The Top 10 Car Models in Desperate Need of a Redesign

Categories: Cars and Trucks

xzibit.jpg
Photo by john antoni
These cars are in desperate need of Xzibit for some overdue re-pimping.
Car years are like dog years. They age much faster than we do. The average life cycle of a car is getting shorter and shorter as automakers compete to have the latest and greatest redesign on the block. In between redesigns, many automakers try to trick you into thinking that a car is "all-new" when it's really just a quick touch-up job without changing anything underneath.

Facelifts can only do so much, though; you can nip and tuck all you want, but you can't avoid a true, bottom-to-top redesign. In today's market, any car that's gone six or more model years without a major makeover is most likely getting long in the tooth. Here are the models currently on the market that have gone the longest without a redo.

(Note that big trucks are not included on this list because they have longer lifespans. Models like the Ford F-150 are revised and tweaked each year, but the basic formula stays the same for years and years on end.)


s80.jpg
Photo by M 93
10. Volvo S80
Last redesign: 2006

Volvo's biggest sedan is in a weird place in the market. It's bigger than midsized luxury cars like the BMW 5-Series but it's not nearly in the same class as the large luxury sedans, i.e., the BMW 7-Series. Compared to the curvy, modern new Volvo models like the S60 sedan and the XC60 crossover, this car represents more traditional Volvo fare -- boxy, safe and boring -- at a time when Volvos have gotten more exciting to look at and to drive.


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Photo by gvgoebel
9. Subaru Tribeca
Last redesign: 2006

You probably forgot that this even existed. The Tribeca was first introduced as the B9 Tribeca. Even after the awkward "B9" was taken off the name, the Tribeca never took off like Subaru hoped, so they haven't seen any need to redesign it since. Instead of this blob-like crossover, everyone preferred the ever-popular Outback. Subaru still sells the Tribeca, though, in small numbers -- only around 2,000 were sold in 2012, making it one of the worst-selling cars in the country. A facelift in 2007 means it's gotten slightly less strange-looking over the years, but now it's so bland that it's hardly distinguishable from any other crossover on the road.


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Photo by MSVG
8. Volkswagen Eos
Last redesign: 2006

The Eos is a perfectly nice convertible, but no one seems to care. It's based on the VW Golf and has one of those slick hardtop convertible roofs that were all the rage in the early 2000s. Unfortunately, the complexity of these folding roof mechanisms means that the car is way too heavy and way too expensive. You can spend more than $40,000 on an Eos and all you're getting is basically a Golf convertible. If you really want a VW droptop, just buy a Beetle convertible instead.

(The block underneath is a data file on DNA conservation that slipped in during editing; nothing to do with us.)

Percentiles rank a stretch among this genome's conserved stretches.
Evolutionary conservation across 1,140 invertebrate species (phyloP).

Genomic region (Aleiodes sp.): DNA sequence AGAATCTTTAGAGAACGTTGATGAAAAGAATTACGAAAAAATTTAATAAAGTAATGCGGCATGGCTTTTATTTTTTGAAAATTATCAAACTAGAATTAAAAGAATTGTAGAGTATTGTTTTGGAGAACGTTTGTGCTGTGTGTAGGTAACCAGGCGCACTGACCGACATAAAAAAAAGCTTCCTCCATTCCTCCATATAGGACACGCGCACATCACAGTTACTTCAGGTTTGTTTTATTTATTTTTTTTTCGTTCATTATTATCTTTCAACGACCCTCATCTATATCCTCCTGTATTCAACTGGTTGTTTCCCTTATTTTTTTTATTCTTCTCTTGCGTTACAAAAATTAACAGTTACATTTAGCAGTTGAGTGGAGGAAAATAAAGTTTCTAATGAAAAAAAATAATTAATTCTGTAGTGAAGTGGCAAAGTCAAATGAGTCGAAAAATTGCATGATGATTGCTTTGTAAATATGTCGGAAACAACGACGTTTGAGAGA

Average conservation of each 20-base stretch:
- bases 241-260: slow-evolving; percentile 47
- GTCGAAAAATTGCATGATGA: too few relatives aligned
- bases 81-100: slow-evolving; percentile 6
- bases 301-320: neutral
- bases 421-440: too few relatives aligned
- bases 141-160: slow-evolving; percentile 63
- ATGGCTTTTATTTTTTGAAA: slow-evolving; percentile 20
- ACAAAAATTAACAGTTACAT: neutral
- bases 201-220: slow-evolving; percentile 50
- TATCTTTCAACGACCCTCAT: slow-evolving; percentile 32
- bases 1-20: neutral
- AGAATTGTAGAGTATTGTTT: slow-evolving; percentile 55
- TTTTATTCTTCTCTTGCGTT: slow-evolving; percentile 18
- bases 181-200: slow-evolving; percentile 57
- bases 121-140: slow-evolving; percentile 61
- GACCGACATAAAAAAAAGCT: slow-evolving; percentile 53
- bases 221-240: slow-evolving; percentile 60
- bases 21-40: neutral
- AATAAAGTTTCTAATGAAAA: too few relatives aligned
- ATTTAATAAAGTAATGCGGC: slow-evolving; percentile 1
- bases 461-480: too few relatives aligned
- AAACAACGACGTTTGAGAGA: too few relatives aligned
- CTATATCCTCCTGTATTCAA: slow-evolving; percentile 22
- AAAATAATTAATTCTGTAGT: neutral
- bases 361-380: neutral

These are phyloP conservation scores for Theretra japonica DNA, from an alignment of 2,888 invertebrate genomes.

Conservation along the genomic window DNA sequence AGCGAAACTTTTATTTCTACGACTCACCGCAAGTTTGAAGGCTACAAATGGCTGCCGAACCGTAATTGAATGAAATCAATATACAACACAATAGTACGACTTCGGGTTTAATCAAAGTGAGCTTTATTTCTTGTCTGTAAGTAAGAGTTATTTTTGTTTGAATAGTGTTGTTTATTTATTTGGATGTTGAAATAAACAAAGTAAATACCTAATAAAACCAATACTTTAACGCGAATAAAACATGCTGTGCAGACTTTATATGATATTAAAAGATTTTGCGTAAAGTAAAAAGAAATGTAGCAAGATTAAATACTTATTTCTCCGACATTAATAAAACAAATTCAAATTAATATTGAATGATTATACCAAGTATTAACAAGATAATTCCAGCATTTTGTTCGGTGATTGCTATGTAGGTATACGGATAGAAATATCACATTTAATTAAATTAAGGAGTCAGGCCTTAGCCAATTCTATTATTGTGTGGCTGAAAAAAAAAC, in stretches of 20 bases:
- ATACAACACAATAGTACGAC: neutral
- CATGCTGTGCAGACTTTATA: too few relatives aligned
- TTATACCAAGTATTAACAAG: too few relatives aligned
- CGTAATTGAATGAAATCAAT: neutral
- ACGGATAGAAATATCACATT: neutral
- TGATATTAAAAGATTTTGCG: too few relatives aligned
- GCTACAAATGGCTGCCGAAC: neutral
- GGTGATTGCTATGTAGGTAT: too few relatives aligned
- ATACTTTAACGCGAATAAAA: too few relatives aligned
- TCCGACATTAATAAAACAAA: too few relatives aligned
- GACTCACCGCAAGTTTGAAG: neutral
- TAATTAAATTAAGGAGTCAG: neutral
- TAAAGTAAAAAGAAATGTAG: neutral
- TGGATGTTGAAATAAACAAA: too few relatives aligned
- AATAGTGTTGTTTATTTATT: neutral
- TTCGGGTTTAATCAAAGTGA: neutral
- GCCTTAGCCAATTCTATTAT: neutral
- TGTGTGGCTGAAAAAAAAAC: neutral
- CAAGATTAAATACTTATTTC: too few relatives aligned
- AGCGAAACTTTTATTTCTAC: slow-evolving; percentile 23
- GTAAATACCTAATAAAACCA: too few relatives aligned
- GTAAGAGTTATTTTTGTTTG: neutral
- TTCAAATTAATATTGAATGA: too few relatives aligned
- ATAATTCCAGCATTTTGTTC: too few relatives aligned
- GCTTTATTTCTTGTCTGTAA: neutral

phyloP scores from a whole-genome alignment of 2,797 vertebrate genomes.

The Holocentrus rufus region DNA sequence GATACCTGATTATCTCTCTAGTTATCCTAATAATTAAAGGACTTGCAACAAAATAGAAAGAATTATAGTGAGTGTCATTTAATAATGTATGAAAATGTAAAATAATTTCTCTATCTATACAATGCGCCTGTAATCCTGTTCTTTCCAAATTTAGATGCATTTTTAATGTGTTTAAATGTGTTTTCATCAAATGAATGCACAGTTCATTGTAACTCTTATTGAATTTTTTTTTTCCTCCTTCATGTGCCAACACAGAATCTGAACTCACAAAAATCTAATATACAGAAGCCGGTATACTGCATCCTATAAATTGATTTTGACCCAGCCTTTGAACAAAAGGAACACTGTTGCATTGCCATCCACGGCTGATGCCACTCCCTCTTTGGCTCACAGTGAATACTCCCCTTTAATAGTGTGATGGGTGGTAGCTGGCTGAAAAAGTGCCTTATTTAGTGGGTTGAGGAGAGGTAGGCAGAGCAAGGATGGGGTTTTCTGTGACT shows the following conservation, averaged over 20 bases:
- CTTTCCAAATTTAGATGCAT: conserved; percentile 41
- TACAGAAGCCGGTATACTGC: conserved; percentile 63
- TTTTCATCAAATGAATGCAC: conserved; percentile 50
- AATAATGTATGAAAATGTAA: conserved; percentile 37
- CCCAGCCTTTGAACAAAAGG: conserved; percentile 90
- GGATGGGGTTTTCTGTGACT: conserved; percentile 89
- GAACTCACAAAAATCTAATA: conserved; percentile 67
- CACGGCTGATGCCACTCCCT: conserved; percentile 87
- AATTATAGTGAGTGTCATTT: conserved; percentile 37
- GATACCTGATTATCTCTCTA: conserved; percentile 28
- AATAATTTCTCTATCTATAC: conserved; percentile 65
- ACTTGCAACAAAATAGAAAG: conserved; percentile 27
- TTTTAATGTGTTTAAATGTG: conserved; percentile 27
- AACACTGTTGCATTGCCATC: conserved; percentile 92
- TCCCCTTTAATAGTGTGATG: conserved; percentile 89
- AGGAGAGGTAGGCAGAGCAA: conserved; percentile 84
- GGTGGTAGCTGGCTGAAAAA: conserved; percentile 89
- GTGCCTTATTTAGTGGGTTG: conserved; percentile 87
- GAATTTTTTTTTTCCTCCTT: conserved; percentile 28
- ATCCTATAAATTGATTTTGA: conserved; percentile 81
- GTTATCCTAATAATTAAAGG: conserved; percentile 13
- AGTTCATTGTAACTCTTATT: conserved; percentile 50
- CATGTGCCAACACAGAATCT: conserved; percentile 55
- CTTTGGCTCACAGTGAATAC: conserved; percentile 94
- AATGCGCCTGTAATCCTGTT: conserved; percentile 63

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Photo by jaguarcarsmena
7. Jaguar XK
Last redesign: 2006

Proving that true beauty can be timeless, the XK still looks good for its age in both coupe and convertible forms. Jaguar's polarizing new styling direction departs from tradition, but the XK preserves the flowing lines and classic oval grille from the golden age of Jaguars. Sadly, the rest of the car is having a hard time hiding its age, especially in the area of technology. Think about how much cellphones have changed since 2006 and you'll understand why the XK's touchscreen infotainment interface might start to feel a little slow these days.


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Photo by Colin Allen
6. Toyota Corolla
Last redesign: 2006

Most of these outdated cars have slipping sales to reflect their old age, but not the Corolla. Toyota's small sedan consistently ranks among the Top 10 Best-Selling cars in the country, year after year. But how? It's all about its reputation. The ancient Corolla is hopelessly outclassed in the hyper-competitive compact sedan segment. In nearly every area -- fuel economy, technology, interior space and styling -- the Corolla lags behind modern competitors like the Hyundai Elantra, Ford Focus and Chevrolet Cruze. It has a four-speed automatic that has become a relic of the past compared to everyone else's six-speeds, just to name one example. Thankfully, a new Corolla should be announced sometime this year.

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1 comments
miss_msry
miss_msry topcommenter

Chevrolet should drop the Camaro from the lineup completely. That is one ugly car.

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